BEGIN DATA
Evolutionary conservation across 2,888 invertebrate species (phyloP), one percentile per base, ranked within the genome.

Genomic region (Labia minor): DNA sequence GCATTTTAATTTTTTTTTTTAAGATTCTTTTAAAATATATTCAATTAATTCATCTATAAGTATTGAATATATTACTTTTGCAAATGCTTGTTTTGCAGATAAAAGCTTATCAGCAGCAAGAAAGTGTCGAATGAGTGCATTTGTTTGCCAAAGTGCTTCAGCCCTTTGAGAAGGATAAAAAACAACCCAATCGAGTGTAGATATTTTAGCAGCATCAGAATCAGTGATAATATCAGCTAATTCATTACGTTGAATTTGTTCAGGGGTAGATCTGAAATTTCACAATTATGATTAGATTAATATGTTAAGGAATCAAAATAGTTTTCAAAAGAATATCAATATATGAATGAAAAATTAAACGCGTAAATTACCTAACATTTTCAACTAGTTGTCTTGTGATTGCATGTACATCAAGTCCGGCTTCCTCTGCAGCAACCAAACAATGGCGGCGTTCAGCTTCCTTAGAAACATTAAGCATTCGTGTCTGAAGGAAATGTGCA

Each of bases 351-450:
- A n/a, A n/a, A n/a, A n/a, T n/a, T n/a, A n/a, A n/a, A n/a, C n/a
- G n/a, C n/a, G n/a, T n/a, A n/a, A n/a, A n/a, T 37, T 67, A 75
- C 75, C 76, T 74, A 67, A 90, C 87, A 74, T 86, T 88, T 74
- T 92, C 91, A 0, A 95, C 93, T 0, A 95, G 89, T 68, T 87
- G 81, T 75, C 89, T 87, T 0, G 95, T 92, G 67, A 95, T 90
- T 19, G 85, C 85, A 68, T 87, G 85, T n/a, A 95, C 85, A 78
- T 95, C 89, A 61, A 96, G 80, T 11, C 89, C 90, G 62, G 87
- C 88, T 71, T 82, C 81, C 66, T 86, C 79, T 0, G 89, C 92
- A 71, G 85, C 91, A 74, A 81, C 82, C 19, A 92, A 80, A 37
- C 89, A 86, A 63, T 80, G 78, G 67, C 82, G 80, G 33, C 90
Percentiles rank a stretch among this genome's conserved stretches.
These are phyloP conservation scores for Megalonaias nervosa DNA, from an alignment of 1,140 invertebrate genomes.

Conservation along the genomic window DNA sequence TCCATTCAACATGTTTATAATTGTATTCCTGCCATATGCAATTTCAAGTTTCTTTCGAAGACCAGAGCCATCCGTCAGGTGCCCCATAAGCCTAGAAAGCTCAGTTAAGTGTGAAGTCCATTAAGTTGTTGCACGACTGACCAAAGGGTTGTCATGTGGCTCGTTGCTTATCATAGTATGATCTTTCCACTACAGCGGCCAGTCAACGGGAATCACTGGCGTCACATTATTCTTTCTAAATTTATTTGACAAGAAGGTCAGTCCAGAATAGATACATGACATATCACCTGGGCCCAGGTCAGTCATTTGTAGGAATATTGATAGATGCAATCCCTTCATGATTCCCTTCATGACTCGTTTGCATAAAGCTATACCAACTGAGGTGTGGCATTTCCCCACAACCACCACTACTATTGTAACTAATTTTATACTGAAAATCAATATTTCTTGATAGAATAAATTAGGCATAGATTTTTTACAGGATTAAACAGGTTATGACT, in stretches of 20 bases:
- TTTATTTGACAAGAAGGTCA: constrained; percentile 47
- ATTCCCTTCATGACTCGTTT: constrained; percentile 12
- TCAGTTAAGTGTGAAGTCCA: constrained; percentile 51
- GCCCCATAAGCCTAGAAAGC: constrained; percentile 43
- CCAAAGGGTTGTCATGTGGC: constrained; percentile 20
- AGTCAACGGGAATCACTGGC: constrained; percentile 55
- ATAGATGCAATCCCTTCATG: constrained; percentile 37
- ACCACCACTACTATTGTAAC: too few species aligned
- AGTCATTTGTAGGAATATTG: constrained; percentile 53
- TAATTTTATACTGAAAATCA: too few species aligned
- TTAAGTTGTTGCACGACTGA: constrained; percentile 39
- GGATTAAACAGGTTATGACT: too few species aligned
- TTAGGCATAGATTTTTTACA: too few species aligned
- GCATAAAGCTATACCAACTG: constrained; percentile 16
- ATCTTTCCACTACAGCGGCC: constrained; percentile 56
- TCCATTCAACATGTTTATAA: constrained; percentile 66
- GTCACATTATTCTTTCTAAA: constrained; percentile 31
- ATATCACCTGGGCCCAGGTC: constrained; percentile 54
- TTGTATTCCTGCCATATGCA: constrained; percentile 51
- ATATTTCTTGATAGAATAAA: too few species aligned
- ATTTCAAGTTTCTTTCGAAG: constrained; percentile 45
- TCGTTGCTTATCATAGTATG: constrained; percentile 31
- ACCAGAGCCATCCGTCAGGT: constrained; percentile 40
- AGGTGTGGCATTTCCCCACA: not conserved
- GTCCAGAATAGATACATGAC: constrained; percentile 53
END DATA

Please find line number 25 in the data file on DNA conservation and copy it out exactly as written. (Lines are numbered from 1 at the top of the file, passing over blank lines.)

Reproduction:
- AGTCATTTGTAGGAATATTG: constrained; percentile 53